Because some are asserting that God’s law is expansive – even eternal – so that all men everywhere and at all times are always under some version or other of that law, I want to spend some time examining what the Bible knows about these various ‘Laws’. Their insistence, as far as I can see it, is threefold:
- That law and law-keeping is a fundamental and essential attribute of man’s relationship with God, in whatever covenant, or even no covenant, he happens to be.
- That certain of God’s moral requirements, expressed as commandments (laws), overarch the whole of human history, and that they have always been ‘issued’ for mankind to obey in some form or other.
- That the breaking of God’s law is always the definition of ‘sin’, and ‘sin’ is always that.
I want to suggest that God’s word only knows of one, complete, God-given Law – the Law of Moses – whatever other commands and communications there were to others at various times. That the designation of that as God’s Law was unique and never repeated. And that the heart of the new covenant – Christ’s covenant – is completely contrasted to it, not paralleled.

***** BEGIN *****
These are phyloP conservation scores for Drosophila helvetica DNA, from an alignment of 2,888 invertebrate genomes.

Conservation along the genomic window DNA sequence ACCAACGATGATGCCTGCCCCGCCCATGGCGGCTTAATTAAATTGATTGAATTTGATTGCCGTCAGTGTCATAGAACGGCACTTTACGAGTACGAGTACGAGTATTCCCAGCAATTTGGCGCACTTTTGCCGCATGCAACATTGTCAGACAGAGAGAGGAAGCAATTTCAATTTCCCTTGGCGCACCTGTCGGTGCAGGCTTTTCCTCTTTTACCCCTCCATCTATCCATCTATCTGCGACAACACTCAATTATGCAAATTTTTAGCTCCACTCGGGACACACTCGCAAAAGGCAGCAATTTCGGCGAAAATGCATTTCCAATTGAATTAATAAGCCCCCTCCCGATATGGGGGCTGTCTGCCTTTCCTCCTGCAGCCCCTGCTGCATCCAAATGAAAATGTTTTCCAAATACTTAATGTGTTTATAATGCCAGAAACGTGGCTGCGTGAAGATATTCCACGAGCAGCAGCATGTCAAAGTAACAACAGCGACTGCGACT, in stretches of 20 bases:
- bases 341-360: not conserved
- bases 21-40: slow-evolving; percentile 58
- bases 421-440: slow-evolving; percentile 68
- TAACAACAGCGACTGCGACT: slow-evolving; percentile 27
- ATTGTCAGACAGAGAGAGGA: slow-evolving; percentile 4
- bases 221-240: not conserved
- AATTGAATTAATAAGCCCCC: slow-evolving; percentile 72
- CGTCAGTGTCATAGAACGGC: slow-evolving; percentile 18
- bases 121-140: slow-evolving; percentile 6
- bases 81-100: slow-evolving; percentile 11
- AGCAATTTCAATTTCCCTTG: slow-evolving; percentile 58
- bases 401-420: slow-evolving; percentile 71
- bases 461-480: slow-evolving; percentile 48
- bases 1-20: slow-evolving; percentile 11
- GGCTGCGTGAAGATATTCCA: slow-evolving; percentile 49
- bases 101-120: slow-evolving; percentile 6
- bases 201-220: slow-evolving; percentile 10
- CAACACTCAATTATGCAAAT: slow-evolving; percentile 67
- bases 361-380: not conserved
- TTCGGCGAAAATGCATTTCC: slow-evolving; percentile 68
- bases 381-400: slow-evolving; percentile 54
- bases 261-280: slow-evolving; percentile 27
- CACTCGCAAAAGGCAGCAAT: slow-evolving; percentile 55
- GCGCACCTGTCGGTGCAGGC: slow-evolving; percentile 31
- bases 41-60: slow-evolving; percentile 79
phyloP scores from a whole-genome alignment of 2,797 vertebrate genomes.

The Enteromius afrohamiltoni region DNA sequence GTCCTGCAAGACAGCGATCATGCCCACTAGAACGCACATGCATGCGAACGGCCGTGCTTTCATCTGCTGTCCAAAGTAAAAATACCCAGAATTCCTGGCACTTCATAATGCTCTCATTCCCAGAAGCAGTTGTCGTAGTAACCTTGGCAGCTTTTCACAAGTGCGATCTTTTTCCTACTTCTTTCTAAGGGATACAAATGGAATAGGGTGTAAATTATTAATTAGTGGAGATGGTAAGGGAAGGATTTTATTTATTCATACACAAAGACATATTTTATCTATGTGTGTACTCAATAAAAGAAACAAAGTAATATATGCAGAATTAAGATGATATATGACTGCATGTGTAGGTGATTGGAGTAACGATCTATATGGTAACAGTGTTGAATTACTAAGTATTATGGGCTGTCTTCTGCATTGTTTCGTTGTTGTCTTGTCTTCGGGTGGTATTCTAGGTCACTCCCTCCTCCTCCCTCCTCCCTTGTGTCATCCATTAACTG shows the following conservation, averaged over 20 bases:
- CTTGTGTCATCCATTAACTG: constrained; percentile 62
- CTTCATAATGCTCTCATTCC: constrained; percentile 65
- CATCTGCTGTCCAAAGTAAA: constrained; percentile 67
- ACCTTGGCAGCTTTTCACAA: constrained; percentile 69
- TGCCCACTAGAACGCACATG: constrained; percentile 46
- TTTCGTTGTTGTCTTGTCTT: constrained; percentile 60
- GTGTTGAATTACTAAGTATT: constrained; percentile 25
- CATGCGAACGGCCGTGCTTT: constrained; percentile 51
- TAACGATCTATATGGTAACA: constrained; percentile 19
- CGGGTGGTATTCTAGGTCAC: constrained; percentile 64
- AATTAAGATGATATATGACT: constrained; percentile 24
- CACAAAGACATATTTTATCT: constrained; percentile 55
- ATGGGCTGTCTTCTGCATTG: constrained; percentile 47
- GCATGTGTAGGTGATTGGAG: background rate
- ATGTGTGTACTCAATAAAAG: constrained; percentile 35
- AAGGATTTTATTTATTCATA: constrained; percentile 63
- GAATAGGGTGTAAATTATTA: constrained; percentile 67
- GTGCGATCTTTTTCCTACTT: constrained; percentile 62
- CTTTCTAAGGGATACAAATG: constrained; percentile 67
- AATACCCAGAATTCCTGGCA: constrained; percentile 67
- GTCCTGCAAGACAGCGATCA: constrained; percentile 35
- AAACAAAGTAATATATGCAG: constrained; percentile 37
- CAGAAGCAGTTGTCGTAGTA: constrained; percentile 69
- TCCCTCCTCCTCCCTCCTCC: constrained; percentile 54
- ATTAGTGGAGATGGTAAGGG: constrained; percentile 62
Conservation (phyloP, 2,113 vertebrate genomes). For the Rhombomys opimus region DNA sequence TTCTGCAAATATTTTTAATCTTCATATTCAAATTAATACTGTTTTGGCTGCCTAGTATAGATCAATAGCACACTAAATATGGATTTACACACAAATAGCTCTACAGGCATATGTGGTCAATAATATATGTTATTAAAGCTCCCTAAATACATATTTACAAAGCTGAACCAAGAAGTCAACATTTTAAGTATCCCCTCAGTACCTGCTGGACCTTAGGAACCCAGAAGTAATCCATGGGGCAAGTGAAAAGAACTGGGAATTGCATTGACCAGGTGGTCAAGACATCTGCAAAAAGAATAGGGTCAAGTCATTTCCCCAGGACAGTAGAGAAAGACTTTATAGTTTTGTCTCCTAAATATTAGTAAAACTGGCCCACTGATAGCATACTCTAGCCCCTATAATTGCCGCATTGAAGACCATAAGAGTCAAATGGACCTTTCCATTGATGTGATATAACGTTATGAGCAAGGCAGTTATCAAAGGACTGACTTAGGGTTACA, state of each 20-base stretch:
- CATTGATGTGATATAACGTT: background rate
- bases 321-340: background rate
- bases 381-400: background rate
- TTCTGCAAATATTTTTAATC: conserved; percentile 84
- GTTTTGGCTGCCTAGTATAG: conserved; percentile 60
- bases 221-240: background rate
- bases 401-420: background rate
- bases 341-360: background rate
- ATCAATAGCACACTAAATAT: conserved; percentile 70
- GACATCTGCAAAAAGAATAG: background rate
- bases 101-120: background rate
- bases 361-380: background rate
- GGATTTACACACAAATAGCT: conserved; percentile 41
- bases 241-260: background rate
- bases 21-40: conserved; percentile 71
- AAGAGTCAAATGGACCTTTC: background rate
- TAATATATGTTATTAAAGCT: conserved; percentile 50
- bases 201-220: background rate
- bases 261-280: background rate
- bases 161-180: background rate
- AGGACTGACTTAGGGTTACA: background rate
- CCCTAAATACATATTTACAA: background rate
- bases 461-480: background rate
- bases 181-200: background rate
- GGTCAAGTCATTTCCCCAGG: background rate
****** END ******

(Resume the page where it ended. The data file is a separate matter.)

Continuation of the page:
My first argument is simple. It is seen, for example in this verse from John’s gospel prologue:
“The Word became flesh and made his dwelling among us. We have seen his glory, the glory of the one and only Son, who came from the Father, full of grace and truth. …
Out of his fullness we have all received grace in place of grace already given. For the law was given through Moses; grace and truth came through Jesus Christ. No one has ever seen God, but the one and only Son, who is himself God and is in closest relationship with the Father, has made him known.”(Johvs 14; 16-18)
The contrast in the bolded statement is clear:
The law was given … – Grace and truth came …